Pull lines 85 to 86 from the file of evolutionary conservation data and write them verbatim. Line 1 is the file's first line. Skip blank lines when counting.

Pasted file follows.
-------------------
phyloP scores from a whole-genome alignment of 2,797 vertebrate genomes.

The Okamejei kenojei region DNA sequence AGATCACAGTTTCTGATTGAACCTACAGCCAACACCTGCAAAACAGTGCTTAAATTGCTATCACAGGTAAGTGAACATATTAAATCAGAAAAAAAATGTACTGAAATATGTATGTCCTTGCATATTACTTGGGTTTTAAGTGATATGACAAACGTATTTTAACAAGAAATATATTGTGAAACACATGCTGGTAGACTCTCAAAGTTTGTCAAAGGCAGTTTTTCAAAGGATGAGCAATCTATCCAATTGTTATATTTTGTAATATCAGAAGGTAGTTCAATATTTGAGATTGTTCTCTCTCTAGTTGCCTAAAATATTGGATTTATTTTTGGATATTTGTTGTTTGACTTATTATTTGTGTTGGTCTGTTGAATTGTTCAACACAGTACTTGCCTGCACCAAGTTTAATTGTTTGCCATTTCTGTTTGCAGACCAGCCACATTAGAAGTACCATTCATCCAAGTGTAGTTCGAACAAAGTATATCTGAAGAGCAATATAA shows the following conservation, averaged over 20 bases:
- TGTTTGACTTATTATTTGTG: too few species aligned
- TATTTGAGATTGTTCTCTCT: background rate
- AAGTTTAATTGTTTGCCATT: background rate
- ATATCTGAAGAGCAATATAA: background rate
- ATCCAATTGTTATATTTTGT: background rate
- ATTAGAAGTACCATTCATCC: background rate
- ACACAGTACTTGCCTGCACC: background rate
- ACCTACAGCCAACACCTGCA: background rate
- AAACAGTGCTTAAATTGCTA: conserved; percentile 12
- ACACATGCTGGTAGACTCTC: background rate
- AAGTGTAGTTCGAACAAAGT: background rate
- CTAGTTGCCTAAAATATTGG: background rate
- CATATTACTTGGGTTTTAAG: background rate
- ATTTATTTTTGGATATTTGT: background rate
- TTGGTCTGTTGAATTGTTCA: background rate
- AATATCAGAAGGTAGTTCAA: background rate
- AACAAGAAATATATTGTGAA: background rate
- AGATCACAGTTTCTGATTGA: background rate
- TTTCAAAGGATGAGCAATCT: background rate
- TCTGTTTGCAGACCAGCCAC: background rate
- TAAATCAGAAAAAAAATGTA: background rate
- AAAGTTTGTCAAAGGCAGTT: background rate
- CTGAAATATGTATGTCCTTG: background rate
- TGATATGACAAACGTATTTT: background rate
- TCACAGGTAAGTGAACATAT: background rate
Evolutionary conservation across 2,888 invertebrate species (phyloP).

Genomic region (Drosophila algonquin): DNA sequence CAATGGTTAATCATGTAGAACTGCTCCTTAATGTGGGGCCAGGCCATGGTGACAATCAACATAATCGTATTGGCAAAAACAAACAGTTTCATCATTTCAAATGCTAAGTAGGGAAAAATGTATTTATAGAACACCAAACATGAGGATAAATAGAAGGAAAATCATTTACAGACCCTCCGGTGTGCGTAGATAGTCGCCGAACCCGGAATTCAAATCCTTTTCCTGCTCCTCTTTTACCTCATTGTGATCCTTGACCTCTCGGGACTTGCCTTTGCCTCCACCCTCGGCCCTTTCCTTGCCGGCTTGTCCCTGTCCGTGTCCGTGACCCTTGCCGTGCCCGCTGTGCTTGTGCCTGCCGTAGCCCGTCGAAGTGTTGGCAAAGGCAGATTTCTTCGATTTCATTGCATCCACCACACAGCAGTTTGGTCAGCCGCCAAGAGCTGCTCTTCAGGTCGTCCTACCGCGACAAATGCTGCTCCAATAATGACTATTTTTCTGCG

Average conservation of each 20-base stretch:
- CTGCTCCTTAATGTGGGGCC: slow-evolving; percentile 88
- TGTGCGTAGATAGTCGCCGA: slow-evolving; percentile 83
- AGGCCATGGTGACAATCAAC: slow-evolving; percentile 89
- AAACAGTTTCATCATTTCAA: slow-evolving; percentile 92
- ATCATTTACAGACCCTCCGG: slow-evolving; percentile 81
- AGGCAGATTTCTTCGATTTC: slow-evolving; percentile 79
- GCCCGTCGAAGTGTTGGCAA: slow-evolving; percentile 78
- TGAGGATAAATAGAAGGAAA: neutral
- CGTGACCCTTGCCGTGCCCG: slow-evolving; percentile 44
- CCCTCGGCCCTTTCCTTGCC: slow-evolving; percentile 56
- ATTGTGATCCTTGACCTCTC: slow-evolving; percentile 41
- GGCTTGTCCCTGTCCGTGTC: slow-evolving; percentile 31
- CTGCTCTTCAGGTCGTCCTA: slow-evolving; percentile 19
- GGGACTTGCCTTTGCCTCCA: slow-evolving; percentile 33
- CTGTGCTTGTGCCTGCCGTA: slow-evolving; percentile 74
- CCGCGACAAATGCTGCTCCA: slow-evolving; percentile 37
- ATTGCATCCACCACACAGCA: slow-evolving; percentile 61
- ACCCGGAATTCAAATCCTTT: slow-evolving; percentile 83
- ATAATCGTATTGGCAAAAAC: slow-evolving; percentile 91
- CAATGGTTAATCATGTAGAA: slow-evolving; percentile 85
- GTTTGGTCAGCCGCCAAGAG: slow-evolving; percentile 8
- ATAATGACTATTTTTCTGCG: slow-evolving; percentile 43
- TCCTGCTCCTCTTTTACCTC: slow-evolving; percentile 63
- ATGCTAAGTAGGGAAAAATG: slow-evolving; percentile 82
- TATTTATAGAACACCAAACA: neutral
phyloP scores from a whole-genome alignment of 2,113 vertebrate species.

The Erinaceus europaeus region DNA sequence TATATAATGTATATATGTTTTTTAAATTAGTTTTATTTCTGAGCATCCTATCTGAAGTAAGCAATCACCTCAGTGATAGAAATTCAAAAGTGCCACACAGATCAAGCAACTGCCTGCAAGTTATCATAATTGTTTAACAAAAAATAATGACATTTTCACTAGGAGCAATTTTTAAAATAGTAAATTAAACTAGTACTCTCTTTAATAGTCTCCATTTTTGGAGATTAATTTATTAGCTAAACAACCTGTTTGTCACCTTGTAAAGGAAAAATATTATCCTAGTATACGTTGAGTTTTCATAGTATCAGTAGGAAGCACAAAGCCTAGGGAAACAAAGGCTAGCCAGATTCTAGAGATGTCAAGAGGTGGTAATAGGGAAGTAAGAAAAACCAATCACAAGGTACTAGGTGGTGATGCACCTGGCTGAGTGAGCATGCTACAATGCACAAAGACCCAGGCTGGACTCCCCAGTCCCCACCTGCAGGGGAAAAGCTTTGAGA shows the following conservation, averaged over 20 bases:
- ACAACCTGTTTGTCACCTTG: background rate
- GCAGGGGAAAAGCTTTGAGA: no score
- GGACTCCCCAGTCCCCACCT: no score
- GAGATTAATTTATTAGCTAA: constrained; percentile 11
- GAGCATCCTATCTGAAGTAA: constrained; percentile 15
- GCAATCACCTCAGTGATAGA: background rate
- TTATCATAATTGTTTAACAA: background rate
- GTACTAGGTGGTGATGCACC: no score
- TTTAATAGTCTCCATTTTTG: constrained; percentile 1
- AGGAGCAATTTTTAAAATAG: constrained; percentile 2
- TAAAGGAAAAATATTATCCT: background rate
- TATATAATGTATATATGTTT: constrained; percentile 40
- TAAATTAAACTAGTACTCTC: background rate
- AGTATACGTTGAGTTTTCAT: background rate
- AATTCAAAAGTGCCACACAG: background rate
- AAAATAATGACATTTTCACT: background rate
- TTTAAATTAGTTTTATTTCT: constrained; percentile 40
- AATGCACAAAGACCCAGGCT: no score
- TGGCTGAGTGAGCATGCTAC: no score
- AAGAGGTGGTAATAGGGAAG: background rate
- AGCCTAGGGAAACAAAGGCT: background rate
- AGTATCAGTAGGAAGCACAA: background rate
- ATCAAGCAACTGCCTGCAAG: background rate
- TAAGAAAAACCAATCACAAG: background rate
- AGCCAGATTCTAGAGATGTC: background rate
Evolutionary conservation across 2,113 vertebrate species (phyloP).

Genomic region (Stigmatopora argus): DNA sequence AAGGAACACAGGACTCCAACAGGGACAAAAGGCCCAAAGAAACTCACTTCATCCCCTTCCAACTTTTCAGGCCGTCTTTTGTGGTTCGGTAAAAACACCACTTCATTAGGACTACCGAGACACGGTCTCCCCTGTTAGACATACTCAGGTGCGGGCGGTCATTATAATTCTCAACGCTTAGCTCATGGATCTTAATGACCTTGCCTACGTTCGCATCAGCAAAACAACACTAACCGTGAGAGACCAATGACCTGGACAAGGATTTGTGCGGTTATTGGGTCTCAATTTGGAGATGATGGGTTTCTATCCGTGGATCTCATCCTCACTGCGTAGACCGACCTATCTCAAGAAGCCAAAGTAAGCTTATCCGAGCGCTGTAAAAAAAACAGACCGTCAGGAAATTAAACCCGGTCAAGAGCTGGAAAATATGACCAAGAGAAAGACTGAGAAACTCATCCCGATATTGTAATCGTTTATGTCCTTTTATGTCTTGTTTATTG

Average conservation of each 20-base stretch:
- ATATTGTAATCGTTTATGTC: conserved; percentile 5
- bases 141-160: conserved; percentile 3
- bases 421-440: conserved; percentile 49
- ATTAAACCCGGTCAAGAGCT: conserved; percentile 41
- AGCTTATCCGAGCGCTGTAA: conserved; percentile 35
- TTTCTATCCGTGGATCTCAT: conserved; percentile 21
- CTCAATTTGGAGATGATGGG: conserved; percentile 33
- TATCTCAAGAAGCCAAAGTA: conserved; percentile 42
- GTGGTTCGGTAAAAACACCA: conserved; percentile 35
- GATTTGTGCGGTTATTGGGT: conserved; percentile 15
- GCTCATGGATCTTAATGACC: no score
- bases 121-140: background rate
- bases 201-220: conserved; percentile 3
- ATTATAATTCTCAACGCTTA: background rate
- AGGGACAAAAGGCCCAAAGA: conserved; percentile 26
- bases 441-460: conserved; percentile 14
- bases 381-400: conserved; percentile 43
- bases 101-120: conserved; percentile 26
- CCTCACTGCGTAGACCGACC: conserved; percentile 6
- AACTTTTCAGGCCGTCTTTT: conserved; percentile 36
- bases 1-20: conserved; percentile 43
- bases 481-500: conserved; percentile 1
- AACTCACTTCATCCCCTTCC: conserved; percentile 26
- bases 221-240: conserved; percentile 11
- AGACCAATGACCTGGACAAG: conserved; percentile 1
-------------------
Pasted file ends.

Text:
Average conservation of each 20-base stretch:
- ATATTGTAATCGTTTATGTC: conserved; percentile 5